This disc is the first ever to offer the complete Shostakovich score to the 1964 Grigori Kozintsev film Hamlet. Actually, it contains a bit more: track 6 for example, "The Ball," presents music not heard in the film, music the composer wrote apparently because he wanted to reach a logical ending, even if in the film the music just fades away. There are 23 numbers in all, with a total timing of over 62 minutes. Stylistically, the music is related to the Eleventh (1957) and Thirteenth (1962) symphonies, but is of course less developmental and more programmatic, coming across as a sort of tone poem made up of many short movements. While there is a fair amount of bright, even happy music in the score, the mood is generally dark and intense, appropriately so considering the subject matter: Shakespeare's Hamlet is, after all, hardly a comedy. The music doesn't skim surfaces, either – it haunts, it sasses, it laughs, and it plumbs the depths.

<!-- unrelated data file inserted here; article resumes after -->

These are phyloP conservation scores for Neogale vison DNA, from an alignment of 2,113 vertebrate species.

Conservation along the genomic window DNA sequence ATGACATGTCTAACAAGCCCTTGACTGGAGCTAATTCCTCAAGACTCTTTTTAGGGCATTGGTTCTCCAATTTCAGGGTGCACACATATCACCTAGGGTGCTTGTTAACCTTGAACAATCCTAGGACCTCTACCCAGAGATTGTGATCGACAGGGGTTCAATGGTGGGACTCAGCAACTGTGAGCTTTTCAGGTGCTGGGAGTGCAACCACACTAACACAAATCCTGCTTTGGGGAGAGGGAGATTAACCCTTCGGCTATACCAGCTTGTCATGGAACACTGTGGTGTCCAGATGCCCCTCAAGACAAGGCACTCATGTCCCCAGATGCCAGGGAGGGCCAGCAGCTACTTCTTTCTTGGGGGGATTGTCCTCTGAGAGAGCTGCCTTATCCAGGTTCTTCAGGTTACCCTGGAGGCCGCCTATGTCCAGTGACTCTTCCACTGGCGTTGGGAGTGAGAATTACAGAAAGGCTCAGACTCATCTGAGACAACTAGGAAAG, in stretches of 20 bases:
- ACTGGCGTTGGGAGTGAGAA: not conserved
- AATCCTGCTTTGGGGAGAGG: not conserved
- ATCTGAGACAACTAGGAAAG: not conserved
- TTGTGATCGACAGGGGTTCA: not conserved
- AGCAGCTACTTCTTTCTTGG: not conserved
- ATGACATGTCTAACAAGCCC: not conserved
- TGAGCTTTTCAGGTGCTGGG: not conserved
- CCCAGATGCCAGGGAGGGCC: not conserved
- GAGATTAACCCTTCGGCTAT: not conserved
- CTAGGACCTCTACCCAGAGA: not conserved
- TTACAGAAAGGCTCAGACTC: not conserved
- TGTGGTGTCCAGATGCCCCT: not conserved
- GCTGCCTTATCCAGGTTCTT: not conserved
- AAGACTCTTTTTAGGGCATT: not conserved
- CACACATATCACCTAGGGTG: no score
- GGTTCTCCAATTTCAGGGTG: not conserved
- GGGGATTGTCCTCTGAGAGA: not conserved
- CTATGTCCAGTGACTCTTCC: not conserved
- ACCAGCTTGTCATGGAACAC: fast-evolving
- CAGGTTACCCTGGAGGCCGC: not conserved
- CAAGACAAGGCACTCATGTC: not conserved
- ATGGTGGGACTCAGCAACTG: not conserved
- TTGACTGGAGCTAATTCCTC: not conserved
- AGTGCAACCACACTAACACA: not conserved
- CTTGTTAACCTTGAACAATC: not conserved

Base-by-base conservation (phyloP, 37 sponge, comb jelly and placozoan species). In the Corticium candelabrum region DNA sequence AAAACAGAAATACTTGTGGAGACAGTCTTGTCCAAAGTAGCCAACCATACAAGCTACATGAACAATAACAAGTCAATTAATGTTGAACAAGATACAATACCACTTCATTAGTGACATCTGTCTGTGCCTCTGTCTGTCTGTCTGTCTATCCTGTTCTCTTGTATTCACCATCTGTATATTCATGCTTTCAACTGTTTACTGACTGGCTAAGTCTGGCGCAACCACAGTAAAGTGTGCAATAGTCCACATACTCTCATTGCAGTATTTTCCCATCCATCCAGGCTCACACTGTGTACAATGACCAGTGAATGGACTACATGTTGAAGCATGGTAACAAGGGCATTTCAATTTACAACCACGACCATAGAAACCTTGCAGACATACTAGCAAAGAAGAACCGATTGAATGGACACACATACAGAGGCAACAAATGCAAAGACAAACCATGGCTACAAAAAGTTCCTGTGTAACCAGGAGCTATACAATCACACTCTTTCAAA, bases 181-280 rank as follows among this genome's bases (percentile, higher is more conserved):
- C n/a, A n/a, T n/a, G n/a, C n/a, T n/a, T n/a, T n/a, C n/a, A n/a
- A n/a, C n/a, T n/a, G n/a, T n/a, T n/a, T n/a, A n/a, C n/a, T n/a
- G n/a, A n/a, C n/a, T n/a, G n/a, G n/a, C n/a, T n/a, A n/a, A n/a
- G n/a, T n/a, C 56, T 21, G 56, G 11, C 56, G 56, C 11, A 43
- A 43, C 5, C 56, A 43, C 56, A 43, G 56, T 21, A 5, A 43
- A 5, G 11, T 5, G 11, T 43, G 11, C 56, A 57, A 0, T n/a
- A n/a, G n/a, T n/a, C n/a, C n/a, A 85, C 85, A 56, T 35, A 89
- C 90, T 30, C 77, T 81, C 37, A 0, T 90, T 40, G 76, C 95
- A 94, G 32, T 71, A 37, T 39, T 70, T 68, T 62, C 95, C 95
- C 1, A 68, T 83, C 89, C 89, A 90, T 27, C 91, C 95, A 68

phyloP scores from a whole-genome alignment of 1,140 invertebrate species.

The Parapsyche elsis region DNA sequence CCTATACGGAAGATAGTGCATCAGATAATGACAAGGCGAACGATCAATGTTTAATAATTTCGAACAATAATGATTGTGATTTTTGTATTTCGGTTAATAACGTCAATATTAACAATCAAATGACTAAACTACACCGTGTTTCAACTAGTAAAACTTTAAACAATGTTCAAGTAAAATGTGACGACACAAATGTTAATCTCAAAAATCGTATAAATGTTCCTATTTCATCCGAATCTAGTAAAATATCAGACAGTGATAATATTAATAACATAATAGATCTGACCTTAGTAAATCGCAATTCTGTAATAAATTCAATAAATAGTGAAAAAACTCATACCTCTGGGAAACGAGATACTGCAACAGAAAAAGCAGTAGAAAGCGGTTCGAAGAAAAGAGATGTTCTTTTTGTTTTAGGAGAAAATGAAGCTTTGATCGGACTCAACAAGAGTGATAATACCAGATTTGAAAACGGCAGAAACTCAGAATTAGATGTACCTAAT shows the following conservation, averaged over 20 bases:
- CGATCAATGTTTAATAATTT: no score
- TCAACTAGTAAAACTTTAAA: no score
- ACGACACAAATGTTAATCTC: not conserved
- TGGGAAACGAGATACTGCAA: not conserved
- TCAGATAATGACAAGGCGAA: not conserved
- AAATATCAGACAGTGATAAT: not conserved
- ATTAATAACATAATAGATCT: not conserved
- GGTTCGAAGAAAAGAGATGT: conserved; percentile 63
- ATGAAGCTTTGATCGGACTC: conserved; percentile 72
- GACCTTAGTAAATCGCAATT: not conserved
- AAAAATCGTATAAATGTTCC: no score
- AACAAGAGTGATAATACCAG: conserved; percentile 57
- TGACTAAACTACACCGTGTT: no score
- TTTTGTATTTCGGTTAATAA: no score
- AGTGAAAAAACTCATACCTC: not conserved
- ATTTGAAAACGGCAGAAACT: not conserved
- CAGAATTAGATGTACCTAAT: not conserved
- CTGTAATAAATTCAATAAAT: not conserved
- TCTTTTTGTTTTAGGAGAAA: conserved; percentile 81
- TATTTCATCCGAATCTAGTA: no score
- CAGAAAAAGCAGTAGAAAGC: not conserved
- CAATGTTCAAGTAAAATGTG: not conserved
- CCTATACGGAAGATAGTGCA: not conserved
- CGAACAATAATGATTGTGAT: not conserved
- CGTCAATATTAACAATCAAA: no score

For nearly half a century, Miles Davis (1926-1991) was arguably the preeminent innovator in jazz - rarely staying in the same place twice, experimenting with the most cutting-edge styles and ideas he could imagine. This year, some of Miles' most enduring works for Columbia Records are collected the way they were originally heard: MILES DAVIS: THE ORIGINAL MONO RECORDINGS. Each CD, newly remastered by Mark Wilder at Battery Studios, is housed in a mini-LP replica jacket, faithfully replicating the original LP sleeves. They are encased in a quality slipcase, alongside a 40-page booklet with rare photos and brand-new essay offering in-depth, first-hand accounts from George Avakian, who signed Miles to Columbia in 1955, AND play-by-play from mastering engineer Mark Wilder. This is the true genius of Miles Davis as most people first heard it, the way it was intended to be heard: in mono.